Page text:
SAN DIEGO COUNTY, CA – The Board of Directors of the San Diego Association of Governments on Friday approved the 2021 Regional Transport Plan without the controversial road tax, but questions remain about how the $ 160 billion regional transportation agency will fund the plan.
2022 չորս 2028 tax on mileage for road use proposed և Two and a half cents regional sales tax were some of the key financing strategies proposed by SANDAG’s management. SANDAG has estimated that road tax could raise more than $ 34 billion by 2050, but the agency’s chief economist, Ray Major, said the final figures would change when the scope was limited to a 2030 proposal.
However, last week the elected leadership of SANDAG, in particular the Mayor of Encinitas, the Chairman of the Board, Catherine Blackspire, the Mayor of San Diego, Todd Gloria, and the Mayor of the National City, Alejandra Sotelo-Solis, stated that they did not support the road tax.
“This is a visionary program that needs broad public support to implement,” said Blackspire. “Payment for the use of roads is one of the far-reaching options for replacing the gas tax.
And although the principles underlying such an accusation are well understood, the mechanism of its application is not.
“The fee for the success of the project is unnecessary,” he said. “That is why I asked the council leadership to withdraw it from the regional plan,” the council agreed. “
Democratic dissent over the road use plan seemed to be a fatal blow to the plan, but the council, made up of representatives from 18 communities in the county in general, reduced the tax and adopted the plan. From 57.8% to 42.1%. The council weighs the votes of the city’s population in proportion. Representatives of Carlsbad, Coronado, El Cajon, Auschwitz, Puy, San Marcos, Sante և Vista all voted against.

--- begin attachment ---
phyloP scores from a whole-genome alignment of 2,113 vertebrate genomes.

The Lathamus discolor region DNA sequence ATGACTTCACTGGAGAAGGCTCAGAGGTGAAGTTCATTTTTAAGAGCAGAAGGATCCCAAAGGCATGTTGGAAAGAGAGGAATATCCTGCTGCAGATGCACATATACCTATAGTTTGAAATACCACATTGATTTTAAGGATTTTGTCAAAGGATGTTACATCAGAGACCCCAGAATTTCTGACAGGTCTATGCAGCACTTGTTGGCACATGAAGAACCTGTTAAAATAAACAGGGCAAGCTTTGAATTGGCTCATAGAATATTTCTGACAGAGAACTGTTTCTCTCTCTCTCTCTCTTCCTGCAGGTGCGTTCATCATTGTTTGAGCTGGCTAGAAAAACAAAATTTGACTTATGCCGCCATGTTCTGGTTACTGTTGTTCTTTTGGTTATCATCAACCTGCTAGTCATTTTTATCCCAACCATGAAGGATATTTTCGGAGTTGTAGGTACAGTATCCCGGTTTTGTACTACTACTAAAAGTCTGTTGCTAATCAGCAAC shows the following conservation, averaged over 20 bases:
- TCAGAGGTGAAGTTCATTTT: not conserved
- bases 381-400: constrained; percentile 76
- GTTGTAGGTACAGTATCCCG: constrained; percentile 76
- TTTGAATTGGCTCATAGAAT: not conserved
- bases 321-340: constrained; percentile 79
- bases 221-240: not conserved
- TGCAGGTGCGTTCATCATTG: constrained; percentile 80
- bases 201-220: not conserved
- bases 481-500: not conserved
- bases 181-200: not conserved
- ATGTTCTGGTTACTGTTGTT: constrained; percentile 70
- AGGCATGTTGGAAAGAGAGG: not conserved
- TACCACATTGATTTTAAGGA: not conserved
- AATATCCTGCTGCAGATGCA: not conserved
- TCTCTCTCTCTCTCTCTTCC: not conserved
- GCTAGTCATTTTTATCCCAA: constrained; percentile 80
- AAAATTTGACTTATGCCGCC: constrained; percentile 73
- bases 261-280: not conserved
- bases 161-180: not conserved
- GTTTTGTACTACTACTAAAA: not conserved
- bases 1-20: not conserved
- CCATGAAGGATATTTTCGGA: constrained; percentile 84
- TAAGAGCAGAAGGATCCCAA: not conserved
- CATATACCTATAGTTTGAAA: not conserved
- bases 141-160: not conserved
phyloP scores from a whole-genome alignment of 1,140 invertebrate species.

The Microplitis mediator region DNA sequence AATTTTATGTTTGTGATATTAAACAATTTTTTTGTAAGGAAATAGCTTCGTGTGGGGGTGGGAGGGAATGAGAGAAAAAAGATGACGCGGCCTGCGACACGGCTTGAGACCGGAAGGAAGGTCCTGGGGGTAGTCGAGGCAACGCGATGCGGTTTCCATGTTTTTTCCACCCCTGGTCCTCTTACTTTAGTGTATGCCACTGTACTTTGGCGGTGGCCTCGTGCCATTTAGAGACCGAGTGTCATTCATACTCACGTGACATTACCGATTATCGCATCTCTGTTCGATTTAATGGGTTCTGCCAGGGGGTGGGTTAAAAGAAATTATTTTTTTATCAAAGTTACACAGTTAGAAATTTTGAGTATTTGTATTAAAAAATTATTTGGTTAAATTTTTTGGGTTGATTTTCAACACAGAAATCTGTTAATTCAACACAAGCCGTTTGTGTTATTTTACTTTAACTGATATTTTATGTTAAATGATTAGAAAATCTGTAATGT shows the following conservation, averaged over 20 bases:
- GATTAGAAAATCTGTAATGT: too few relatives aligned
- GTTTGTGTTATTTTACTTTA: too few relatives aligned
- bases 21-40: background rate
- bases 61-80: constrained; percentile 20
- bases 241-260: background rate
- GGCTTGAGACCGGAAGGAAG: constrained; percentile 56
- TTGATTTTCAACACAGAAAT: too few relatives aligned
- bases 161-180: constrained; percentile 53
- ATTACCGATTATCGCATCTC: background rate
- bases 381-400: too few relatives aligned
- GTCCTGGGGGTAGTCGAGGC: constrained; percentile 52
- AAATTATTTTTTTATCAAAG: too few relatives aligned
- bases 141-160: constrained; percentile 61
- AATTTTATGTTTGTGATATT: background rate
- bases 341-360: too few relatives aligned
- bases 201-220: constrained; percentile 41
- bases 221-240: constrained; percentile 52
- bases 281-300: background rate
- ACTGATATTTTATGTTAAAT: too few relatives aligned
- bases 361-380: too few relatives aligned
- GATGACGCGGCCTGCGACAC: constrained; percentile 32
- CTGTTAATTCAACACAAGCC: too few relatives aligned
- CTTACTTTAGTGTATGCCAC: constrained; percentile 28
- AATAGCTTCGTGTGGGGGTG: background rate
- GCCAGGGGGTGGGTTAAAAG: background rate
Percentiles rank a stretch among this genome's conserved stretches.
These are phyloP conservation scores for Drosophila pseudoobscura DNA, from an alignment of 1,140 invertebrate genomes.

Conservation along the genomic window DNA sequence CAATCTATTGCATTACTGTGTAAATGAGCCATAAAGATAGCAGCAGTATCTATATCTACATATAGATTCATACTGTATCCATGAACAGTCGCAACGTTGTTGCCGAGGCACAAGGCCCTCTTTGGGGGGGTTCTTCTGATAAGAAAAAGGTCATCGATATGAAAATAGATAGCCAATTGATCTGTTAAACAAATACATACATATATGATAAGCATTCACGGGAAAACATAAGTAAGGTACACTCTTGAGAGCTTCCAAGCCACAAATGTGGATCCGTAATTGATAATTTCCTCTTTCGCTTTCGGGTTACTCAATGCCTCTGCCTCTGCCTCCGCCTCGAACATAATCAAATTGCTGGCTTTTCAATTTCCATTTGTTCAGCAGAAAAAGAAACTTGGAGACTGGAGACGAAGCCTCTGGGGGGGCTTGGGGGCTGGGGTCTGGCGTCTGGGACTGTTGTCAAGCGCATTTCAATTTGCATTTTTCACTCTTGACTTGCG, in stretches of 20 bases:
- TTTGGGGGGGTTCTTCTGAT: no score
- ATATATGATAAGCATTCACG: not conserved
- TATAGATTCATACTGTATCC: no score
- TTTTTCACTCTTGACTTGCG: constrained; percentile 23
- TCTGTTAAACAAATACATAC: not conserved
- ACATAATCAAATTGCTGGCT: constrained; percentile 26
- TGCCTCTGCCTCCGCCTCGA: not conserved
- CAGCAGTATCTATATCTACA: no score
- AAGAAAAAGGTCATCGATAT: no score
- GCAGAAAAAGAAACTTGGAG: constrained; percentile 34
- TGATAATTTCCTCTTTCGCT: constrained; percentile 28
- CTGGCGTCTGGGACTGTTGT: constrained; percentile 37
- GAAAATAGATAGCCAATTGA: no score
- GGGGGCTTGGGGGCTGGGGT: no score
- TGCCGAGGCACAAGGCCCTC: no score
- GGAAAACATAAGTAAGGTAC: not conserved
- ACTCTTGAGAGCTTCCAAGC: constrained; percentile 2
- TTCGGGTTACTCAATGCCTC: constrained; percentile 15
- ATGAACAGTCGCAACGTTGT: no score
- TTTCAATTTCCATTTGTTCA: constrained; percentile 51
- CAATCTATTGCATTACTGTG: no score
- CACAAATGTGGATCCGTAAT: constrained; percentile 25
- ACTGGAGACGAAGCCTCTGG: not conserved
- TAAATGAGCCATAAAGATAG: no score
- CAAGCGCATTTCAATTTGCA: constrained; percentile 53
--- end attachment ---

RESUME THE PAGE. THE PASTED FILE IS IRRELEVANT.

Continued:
“This regional program makes the impossible possible,” Blackspire said. “It’s exciting to be here on the brink of real change.
“Today’s vote, confirming the greenest transport plan in the history of our region, was not historic,” he said. “We are pursuing the vision of changing our transportation system by providing more choices for our region.”
Under state law, the transportation plan was to be adopted by the end of the year and should show plans to significantly reduce greenhouse gas emissions.
Following the vote on the plan, the board instructed SANDAG staff to find alternative financing solutions for tolls.
Environmental groups cited the decision, which they said was a giant first step in reducing greenhouse gas emissions, reducing air pollution and meeting the needs of the minorities most affected by the COVID-19 epidemic.
“The planet is burning, our current transportation system is greatly contributing to the fire, it is damaging our lungs, it is destroying the low-income colored communities that depend most on it,” said Carolina Martinez, director of climate justice at the Environmental Health Coalition. He said 93% of low-income people in San Diego “do not have access to fast, frequent transit, and the 2021 Regional Plan provides a vital way to change that.”
The other groups were concerned that the deal to complete the plan had been carried out out of the public eye.
“Whether you vote for or against, there must be a formal, transparent process before the SANDAG board meets, where each of you, as representatives of your agencies, will gather your opinion from the elected community leaders, the voters you represent together. Said Hannie Hong, president and executive director of the San Diego County Taxpayers Association, during his testimony during the meeting. “Without debate in your member agency, there is no guarantee that you are simply not voting for your own priorities.”
Conservative groups have rejected not only the price, but also the perceived injustice of how the program will be funded, who will carry the burden, and for what purpose.
“The only ‘regional’ thing about the SANDAG Regional Transport Plan is the financial burden that will be borne by every resident in the area,” said Steve Vaus, former mayor of Pouway and former SANDAG board member. “For people living in the North or East, they will pay taxes on something they will never use, public transportation.”
One of the projects outlined in the program is the Central Mobility Unit, which will provide a direct transit connection with the San Diego County Airport. By moving the train lines in Del Mar Bluff to a tunnel, building a connected bicycle-walking network, significantly increasing the frequency of bus and trolleybus routes throughout the country. In addition, the plan provides that transit will be free for all cyclists for a decade.
– City press service